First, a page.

Rida, barefooted, was washing the floors when we arrived. She hasn’t attended school since seventh grade, and instead helps her mother with the household chores. Ibrahim had come home early from school. Every so often he huddled with his big sister, whispered something in her ear and laughed. The two have probably never before seen unarmed Israelis, certainly not in their home. Until their three sisters were arrested, the 10 children who usually live here slept in one room on three mattresses that are laid on the floor at night and stacked in a corner in the morning. Now, the mattresses are a bit roomier.
Other than the mattresses and a doorless closet, there is nothing in the room in which we're sitting. The walls are splotched. Furniture is scarce in the rest of the house, too. Asked if he misses his siblings, Ibrahim smiles mischievously and lapses into an embarrassed silence. He responds with similar awkwardness when asked what he ate today and the day before.
There’s no way that two decrepit coil heaters can overcome the intense cold that fills the high-ceilinged rooms – which is possibly why they were turned off when we arrived. “What – you want us to die?” Rida says when we ask her whether the heaters are left off at night, too. The two oldest daughters are married, and the others live at home.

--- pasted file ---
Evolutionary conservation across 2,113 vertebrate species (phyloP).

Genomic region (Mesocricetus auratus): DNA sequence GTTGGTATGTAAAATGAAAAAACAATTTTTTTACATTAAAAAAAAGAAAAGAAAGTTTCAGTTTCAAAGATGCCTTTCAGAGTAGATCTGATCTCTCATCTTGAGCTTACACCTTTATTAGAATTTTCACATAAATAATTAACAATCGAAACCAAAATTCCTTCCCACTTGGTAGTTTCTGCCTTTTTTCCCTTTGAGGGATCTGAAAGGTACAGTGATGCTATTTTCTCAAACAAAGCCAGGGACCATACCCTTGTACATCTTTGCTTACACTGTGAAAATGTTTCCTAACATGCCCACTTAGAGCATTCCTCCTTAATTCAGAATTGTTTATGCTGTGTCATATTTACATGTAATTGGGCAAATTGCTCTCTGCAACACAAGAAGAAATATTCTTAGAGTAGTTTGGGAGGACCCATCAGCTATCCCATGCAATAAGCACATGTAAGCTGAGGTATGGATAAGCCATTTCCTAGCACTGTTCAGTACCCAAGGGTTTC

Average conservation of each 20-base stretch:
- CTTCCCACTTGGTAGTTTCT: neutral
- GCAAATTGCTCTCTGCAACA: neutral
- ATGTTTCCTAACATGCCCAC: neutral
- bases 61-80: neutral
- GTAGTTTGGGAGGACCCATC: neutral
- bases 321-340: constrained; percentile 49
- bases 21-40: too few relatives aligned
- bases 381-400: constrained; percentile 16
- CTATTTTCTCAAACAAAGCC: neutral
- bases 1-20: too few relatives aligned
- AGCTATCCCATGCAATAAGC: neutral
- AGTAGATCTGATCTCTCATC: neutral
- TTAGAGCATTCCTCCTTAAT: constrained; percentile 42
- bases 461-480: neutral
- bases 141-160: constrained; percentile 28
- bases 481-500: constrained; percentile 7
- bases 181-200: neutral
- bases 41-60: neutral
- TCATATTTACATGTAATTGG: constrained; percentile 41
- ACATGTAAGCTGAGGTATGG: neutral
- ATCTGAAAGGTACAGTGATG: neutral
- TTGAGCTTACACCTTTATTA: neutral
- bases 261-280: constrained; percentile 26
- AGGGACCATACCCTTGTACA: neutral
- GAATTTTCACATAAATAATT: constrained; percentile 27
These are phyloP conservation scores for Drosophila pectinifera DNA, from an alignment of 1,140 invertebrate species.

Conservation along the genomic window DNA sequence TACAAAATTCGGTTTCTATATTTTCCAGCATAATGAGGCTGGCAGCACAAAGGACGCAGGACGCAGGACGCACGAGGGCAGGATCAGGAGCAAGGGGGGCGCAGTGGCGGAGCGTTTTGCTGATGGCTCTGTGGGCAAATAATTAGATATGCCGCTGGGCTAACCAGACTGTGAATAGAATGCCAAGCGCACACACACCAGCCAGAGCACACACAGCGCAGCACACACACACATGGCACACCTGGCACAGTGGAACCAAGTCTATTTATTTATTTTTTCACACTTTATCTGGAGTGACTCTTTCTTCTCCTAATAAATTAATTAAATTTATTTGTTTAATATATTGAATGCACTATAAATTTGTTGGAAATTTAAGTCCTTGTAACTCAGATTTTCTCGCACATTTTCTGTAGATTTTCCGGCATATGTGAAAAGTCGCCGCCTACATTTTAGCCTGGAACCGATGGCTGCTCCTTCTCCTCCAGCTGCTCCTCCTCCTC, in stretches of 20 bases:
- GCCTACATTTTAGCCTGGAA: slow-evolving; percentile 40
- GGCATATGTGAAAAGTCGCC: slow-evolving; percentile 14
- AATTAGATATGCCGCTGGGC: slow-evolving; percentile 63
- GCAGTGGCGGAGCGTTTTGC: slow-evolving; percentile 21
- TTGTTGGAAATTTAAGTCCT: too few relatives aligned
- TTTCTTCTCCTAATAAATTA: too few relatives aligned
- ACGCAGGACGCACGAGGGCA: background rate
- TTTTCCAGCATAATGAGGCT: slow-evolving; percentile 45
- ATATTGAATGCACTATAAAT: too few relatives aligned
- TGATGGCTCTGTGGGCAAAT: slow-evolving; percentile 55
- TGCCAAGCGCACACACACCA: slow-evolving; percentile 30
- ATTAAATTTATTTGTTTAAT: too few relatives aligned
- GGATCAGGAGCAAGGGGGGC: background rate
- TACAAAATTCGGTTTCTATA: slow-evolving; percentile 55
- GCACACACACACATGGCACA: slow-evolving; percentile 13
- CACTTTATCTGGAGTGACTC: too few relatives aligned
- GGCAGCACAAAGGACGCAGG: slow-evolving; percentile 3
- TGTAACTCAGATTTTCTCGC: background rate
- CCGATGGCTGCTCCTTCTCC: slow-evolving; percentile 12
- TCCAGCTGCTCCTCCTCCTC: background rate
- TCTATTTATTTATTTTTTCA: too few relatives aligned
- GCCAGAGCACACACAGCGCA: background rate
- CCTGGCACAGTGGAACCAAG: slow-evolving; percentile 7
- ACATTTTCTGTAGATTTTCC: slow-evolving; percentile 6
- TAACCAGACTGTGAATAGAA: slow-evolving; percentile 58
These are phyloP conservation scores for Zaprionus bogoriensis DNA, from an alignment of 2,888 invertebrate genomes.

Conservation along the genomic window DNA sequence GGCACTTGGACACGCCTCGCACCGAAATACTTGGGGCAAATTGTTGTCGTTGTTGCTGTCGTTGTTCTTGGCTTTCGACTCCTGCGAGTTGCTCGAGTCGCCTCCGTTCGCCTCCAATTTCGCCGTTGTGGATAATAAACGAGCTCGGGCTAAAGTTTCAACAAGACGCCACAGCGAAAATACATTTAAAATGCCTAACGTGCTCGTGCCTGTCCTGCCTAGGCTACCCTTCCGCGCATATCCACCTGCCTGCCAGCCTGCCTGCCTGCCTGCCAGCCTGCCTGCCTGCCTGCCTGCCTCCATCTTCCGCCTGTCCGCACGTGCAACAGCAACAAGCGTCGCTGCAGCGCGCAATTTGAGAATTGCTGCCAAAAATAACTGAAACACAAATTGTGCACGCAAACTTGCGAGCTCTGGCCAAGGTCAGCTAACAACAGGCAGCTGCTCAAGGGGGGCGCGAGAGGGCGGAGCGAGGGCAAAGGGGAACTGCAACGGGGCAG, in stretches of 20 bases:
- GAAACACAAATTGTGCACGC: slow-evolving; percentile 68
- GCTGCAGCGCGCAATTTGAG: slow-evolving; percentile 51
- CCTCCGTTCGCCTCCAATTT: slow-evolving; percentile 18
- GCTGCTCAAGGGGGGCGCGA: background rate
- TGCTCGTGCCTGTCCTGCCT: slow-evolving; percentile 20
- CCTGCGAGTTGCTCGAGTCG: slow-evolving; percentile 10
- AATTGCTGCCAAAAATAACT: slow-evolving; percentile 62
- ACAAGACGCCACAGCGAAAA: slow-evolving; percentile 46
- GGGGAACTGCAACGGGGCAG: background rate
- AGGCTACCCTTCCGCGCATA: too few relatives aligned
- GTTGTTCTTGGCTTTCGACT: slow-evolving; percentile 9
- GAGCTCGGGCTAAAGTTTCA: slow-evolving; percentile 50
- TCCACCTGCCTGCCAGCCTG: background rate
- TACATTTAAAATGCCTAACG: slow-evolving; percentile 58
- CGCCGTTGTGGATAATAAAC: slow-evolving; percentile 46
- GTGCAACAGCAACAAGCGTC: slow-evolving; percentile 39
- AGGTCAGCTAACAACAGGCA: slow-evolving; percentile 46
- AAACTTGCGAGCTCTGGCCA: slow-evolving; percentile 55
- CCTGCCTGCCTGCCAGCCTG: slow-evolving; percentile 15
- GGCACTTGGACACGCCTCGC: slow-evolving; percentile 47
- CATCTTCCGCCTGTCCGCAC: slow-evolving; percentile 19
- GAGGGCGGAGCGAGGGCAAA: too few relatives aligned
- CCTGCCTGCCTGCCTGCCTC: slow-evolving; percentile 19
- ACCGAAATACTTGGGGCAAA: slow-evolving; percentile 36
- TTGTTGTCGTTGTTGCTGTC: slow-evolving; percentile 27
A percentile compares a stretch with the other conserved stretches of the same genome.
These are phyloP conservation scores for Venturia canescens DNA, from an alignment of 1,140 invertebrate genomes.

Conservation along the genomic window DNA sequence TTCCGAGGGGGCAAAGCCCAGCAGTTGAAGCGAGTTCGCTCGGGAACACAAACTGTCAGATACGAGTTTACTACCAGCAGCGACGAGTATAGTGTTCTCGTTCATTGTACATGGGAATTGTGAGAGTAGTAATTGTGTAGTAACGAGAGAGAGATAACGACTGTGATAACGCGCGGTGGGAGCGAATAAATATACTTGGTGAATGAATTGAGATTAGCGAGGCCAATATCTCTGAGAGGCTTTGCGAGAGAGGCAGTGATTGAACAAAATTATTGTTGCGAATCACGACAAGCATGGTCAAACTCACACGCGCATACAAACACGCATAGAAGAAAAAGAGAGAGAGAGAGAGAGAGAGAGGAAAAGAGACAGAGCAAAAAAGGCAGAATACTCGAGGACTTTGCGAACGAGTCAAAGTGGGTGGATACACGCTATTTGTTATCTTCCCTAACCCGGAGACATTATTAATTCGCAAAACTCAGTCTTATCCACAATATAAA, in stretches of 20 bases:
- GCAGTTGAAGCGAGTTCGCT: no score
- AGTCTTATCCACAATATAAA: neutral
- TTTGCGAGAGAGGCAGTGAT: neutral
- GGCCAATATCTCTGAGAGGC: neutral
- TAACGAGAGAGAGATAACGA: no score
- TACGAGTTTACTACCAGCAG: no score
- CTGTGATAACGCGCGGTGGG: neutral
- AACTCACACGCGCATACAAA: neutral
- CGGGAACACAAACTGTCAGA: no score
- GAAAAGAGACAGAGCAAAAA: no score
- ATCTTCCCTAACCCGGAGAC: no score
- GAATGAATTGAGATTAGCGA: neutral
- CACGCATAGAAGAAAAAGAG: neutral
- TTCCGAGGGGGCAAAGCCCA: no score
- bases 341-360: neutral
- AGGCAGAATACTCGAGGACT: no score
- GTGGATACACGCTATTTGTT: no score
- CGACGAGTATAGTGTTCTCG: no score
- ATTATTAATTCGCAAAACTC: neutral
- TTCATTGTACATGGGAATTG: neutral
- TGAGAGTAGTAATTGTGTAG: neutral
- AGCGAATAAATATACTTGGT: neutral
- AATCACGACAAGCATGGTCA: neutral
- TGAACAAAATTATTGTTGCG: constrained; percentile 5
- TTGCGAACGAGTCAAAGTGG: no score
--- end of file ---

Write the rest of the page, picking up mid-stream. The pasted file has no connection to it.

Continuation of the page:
The family is originally from the village of Iraq al-Manshiya, on whose ruins the Kiryat Gat industrial zone in the southern part of Israel now stands. The family’s surname, Abu-Sall, comes from one of their forebears, a legendary figure who was said to have been extremely pious.
Masalem, the father, has been unemployed since he was injured two years ago in an accident at the stone-cutting business in nearby Beit Fajar where he was employed. His face is scarred from a road accident. The family lives off charity and welfare allocations. The latter were recently cut. The Palestinian Ministry of Social Development formerly paid them 1,800 shekels (currently $525) for three months, but that has been slashed to 750 shekels. Additionally, UNRWA, the United Nations refugee agency, pays the family 120 shekels per capita every three months, but now – in the wake of the U.S. decision to slash its contribution to that agency – that allocation is also in danger.
In the meantime, while we are still visiting, another daughter, Sara, comes home: a sweet girl in the second grade, in her striped school uniform, with a schoolbag on her back and brown hat on her head.
On Thursday morning, two weeks ago, Nivin, Ruah and Razan left home around 10 o’clock, saying they were going to Hebron to buy shoes. Toward evening, the family learned by way of a television report that they’d been arrested by Israeli troops. Subsequently, they got a phone call from an Israeli, probably a Shin Bet security service agent, who told them that the sisters were in custody and that Razan’s trial would start the following Sunday.